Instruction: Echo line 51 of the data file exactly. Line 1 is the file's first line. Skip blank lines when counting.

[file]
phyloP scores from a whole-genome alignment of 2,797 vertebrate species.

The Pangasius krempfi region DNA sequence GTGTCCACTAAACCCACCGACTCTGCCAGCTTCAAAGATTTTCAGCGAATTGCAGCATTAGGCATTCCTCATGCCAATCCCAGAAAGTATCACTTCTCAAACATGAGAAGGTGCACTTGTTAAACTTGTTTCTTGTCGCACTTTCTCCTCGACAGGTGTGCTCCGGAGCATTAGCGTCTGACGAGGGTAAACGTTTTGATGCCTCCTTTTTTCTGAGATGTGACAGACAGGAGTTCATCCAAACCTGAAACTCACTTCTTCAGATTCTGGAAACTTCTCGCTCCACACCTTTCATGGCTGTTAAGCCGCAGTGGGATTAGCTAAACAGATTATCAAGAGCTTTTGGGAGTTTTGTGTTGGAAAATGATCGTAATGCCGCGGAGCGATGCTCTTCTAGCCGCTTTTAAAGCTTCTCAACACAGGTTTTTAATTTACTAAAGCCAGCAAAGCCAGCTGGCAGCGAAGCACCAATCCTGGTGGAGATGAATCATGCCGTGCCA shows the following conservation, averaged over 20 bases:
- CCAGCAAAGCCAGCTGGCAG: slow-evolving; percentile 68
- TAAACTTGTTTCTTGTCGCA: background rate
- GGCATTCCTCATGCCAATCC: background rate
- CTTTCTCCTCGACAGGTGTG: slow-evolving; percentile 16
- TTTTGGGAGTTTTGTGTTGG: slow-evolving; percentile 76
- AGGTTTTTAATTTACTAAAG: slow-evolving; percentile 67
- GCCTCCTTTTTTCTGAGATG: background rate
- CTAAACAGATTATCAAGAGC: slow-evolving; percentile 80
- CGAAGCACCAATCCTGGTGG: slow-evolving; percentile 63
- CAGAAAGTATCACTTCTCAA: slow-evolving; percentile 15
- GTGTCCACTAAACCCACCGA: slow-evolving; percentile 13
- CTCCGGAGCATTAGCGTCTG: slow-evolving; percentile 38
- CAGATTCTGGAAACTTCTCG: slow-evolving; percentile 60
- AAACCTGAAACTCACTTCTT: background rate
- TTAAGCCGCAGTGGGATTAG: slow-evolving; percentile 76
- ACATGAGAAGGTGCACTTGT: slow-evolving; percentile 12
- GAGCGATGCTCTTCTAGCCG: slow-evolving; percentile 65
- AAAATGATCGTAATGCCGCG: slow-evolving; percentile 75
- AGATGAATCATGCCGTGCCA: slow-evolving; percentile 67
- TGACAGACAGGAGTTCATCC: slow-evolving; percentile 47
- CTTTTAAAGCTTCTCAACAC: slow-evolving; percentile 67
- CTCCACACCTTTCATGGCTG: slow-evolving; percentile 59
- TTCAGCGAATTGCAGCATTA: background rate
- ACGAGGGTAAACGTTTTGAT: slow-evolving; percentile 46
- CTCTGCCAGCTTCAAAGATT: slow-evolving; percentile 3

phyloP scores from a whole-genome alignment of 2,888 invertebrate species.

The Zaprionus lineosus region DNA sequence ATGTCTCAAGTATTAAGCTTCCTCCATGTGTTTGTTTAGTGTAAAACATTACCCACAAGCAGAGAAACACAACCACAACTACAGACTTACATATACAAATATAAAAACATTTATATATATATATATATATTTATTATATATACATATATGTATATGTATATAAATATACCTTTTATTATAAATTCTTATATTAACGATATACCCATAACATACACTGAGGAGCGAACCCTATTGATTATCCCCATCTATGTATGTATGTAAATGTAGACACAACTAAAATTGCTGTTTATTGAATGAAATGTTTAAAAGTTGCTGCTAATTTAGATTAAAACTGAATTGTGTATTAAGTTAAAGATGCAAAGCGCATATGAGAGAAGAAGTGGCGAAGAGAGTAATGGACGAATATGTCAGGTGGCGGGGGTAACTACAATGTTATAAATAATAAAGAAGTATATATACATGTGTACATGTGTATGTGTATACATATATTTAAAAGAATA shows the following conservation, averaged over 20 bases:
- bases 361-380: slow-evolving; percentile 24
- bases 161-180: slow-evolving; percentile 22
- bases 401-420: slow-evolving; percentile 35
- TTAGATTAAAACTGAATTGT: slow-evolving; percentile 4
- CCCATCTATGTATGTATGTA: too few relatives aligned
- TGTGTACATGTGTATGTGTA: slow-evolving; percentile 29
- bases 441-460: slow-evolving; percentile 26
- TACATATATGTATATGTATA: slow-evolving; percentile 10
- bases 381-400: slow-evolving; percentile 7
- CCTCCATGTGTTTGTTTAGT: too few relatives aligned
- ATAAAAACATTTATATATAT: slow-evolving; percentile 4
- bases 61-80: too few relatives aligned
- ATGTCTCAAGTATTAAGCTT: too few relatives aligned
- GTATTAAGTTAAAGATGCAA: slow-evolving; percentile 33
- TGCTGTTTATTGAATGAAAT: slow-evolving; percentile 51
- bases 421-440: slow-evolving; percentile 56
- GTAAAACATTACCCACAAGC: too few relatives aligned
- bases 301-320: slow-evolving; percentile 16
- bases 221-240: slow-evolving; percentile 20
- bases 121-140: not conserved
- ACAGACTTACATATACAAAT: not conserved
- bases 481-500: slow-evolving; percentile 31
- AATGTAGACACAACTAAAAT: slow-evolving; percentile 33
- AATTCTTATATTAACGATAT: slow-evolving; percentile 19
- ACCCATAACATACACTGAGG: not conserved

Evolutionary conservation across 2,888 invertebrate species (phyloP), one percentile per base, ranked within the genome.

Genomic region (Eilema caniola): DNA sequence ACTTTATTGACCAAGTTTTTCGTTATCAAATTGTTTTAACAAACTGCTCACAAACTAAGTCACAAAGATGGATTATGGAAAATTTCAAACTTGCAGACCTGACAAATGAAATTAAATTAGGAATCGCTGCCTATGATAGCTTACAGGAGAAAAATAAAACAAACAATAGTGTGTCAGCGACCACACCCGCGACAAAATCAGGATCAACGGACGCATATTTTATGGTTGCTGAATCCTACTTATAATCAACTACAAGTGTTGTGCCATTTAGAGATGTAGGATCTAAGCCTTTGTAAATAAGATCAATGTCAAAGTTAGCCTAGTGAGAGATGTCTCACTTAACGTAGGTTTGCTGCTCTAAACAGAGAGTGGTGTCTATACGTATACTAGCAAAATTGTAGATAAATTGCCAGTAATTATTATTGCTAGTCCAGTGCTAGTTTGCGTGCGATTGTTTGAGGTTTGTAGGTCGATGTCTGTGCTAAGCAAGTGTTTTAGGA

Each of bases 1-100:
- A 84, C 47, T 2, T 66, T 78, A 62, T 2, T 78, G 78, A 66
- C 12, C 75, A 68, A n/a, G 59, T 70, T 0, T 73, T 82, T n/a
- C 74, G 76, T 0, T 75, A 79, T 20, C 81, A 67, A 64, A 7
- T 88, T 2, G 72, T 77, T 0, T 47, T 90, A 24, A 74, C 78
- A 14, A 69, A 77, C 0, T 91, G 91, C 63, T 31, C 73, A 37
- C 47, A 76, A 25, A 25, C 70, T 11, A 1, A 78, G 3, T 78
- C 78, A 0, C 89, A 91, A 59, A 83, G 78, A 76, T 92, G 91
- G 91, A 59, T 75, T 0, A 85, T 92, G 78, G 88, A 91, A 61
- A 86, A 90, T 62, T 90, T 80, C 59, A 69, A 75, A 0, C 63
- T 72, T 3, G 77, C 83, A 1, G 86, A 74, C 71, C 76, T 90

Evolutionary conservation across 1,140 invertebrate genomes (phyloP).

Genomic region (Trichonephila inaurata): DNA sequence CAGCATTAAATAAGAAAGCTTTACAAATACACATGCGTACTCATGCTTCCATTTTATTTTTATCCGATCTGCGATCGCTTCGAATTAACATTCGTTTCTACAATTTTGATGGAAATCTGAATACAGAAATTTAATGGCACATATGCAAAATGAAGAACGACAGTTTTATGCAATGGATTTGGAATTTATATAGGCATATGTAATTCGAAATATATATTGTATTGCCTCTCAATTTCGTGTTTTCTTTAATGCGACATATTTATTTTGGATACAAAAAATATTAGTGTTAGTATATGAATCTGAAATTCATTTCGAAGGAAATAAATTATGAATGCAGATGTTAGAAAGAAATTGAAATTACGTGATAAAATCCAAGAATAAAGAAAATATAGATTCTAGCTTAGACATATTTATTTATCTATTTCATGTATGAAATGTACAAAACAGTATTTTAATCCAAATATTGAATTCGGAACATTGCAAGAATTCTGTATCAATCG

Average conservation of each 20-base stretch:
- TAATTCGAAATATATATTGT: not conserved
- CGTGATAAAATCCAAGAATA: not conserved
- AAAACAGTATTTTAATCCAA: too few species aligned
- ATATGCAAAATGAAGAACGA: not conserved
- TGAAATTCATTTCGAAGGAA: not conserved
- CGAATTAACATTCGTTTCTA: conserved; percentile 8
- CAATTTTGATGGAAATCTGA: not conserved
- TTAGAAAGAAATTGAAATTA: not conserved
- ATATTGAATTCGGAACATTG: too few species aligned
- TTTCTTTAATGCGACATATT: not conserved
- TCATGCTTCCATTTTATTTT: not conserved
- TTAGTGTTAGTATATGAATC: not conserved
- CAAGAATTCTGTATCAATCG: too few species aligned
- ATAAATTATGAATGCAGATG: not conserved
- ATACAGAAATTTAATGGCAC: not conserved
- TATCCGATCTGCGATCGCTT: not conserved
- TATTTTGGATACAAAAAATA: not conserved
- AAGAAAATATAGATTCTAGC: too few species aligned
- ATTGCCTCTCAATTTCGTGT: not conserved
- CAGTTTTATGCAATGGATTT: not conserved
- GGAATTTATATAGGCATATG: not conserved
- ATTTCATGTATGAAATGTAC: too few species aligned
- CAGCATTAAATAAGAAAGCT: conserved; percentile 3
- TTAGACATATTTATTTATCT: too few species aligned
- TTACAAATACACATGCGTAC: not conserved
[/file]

- bases 481-500: slow-evolving; percentile 31